I am adding approx 1000 sq ft to my 1800 sq ft house. It is 90 yrs old, 2
floors, with an oil furnace and hot water radiators all on one zone. No
central air. We want to add central air and that is the problem. Our
contractor says we have two choices. (A) Keep the existing system (new
radiators in the addition) and install high velocity a/c. He says this is
necessary because the existing pipes for the radiators leave little room for
normal size air ducts. (B) Completely replace the heating system we have
with a hydro-air system, which would clear the way for traditional ducts.
Option A would give us 3 zones (existing and 2 for the addition), while
Option B would give is 2 zones (1 up and 1 down). I am nervous about
switching heating systems as the current one works great. What is the
typical installation cost between Options A and B? Are there efficiency
differences? Are there other options?
The information contained in this message is intended only for the
recipient, may be privileged and confidential and protected from disclosure.
If the reader of this message is not the intended recipient, or an employee
or agent responsible for delivering this message to the intended recipient,
please be aware that any dissemination or copying of this communication is
strictly prohibited. If you have received this communication in error,
please immediately notify me by replying to the message and deleting it from
Plan C would be to install an attic fan, if you have an attic or loft space.
Plan D would be to install a Mini-split system on one of the upper floors,
and keep the indoor doors open as best you can. Cooling the second floor
will help a lot.
I can't comment on cost options -- I was the installer, not the pricer.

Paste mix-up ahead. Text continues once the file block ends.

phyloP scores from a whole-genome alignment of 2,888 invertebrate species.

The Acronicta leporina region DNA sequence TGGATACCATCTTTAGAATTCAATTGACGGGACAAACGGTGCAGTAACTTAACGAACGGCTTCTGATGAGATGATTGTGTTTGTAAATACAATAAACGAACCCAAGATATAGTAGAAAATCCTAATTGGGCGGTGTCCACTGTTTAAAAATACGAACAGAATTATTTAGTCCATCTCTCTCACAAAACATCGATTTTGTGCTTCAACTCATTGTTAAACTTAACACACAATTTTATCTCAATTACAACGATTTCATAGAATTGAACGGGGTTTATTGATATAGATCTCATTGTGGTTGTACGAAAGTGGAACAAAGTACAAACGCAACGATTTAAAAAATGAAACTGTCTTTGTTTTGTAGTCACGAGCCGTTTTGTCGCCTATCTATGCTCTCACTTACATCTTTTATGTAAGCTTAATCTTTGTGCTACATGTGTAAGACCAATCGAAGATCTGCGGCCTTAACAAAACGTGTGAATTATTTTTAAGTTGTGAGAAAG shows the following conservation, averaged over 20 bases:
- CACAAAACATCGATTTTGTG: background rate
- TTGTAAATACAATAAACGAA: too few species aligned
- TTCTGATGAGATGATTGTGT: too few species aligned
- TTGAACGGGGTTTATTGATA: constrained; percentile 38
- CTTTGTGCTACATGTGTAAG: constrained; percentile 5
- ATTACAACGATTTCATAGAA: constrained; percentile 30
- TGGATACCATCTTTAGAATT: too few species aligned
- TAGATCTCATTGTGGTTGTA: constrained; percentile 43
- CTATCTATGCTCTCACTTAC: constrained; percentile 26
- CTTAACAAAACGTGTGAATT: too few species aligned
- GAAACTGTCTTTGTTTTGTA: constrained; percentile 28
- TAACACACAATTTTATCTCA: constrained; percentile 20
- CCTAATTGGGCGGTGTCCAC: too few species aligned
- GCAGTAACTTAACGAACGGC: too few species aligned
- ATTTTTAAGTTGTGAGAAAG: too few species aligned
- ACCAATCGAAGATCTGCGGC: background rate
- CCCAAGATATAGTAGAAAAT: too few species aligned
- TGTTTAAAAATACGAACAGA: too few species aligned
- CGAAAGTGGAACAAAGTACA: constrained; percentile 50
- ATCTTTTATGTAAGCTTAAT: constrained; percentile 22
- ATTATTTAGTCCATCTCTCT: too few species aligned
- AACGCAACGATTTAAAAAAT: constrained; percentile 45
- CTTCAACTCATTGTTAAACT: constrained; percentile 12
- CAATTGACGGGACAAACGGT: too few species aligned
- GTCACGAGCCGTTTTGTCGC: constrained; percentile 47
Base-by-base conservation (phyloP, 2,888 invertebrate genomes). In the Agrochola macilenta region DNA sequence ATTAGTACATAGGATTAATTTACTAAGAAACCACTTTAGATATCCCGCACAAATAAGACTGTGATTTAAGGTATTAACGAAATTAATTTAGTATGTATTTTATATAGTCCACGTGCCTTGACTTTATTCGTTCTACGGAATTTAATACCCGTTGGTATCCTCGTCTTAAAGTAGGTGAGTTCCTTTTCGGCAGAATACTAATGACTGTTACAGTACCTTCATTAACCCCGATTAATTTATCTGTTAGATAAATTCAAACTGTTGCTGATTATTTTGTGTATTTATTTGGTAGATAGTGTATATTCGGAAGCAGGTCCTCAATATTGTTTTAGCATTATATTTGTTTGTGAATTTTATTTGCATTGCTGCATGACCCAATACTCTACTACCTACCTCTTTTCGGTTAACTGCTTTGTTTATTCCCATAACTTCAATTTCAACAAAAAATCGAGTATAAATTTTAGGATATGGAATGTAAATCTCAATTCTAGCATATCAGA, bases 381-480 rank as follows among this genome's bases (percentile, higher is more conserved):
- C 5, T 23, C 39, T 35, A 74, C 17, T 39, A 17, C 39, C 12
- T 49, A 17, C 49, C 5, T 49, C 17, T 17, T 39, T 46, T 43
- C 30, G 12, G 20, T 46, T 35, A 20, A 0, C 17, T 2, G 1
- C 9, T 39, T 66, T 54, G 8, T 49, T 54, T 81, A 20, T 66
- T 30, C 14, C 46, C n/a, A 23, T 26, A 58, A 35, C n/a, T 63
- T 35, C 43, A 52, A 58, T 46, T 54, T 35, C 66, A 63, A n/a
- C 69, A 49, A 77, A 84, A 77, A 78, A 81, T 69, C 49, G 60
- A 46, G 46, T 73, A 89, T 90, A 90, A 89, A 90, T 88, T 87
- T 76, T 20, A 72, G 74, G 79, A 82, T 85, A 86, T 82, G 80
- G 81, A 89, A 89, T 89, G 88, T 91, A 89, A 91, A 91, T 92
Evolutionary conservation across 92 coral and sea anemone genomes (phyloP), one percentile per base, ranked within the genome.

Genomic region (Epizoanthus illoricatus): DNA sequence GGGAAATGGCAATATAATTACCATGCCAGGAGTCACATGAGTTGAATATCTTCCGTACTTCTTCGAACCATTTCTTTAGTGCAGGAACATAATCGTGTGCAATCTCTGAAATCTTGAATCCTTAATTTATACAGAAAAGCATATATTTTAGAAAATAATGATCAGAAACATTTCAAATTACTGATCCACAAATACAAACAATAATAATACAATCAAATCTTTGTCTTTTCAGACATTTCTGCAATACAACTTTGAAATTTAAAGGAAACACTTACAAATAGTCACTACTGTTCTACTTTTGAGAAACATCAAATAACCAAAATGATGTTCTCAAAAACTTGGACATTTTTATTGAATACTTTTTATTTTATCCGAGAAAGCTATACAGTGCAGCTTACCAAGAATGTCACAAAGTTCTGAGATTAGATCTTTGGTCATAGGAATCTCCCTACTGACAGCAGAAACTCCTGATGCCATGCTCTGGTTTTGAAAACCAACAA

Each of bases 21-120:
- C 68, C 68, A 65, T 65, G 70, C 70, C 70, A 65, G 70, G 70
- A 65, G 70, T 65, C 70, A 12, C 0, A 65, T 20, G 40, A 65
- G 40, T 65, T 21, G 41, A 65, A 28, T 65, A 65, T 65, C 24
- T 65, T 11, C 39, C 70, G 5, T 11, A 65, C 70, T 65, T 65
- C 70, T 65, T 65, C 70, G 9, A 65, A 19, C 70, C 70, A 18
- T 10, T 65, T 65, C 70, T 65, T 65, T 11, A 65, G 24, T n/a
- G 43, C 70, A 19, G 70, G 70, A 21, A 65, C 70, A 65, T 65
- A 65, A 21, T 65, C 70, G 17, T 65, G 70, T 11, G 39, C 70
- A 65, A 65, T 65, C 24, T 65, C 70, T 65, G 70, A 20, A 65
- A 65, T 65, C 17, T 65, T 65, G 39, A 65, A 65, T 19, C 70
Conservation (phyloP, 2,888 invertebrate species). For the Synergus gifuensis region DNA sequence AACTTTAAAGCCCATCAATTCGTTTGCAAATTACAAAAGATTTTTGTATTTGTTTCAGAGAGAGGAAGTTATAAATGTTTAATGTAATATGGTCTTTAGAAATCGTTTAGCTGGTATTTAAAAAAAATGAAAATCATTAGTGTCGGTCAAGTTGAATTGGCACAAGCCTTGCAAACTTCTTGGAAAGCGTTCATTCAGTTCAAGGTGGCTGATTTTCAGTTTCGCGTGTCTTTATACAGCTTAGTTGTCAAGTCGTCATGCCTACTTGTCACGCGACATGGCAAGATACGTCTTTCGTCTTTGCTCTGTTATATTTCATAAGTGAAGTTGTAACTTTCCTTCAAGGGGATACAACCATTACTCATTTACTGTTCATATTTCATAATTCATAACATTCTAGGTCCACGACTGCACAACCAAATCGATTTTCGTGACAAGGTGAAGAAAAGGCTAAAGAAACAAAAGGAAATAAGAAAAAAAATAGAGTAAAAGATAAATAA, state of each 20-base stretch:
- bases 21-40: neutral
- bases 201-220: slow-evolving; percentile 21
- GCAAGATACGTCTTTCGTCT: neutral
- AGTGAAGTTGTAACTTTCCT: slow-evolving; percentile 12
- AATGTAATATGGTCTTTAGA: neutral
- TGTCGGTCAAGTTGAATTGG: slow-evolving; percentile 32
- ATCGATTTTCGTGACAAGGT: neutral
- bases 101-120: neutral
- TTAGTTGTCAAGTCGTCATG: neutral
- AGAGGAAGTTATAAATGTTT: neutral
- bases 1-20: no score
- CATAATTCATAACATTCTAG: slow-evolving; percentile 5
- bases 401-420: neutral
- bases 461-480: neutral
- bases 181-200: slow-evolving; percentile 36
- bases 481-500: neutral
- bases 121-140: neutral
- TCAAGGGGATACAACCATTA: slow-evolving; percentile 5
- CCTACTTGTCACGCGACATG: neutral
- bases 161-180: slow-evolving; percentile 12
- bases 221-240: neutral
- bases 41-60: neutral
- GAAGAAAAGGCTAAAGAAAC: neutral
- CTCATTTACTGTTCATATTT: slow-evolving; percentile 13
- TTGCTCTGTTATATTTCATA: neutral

Christopher A. Young
Jesus: The Reason for the Season
Is there a basement or crawl space under the first floor and/or an attic
space above the second floor? If you have both, you could be in luck
because you might be able to add central air with two separate zones and
drop the air down to the second floor rooms from the attic and up to the
first floor rooms from the basement or crawl space.
Many HVAC people refer to hot air heat as "scorched air" heat. They often
say that, for heat, hot water baseboard/radiator heat is the best, gives the
most comfortable and even heat, and shouldn't be replaced with "scorched
air" heat unless absolutely necessary.
You also wrote that one option was, "(B) Completely replace the heating
system we have with a hydro-air system, which would clear the way for
traditional ducts." I have a hunch that the idea of taking out the existing
pipes to "clear the way for traditional ducts" doesn't seem logical or make
sense. Most existing older hot water radiator heat systems have piping in
tiny channels within the walls and removing them won't create any new duct
space that couldn't be created elsewhere.
You might want to try also posting on alt.HVAC for a variety of HVAC
contractor opinions. Be sure to include whether or not there is a crawl
space or basement and/or attic.
I am by no means an expert or contractor, so don't rely on this as any kind
of expert opinion. But I had to have new HVAC ac systems installed in a few
different houses and commercial buildings, including two with existing hot
water radiator heat. In one of the houses, I elected to have the existing
baseboard heat system removed for other reasons (aesthetics, etc). The
result was okay for my purposes, but the heat is definitely not as even and
not as comfortable as before. Removing the pipes didn't do anything in
terms of creating access for new air ducts, etc.
HomeOwnersHub.com is a website for homeowners and building and maintenance pros. It is not affiliated with any of the manufacturers or service providers discussed here.
All logos and trade names are the property of their respective owners.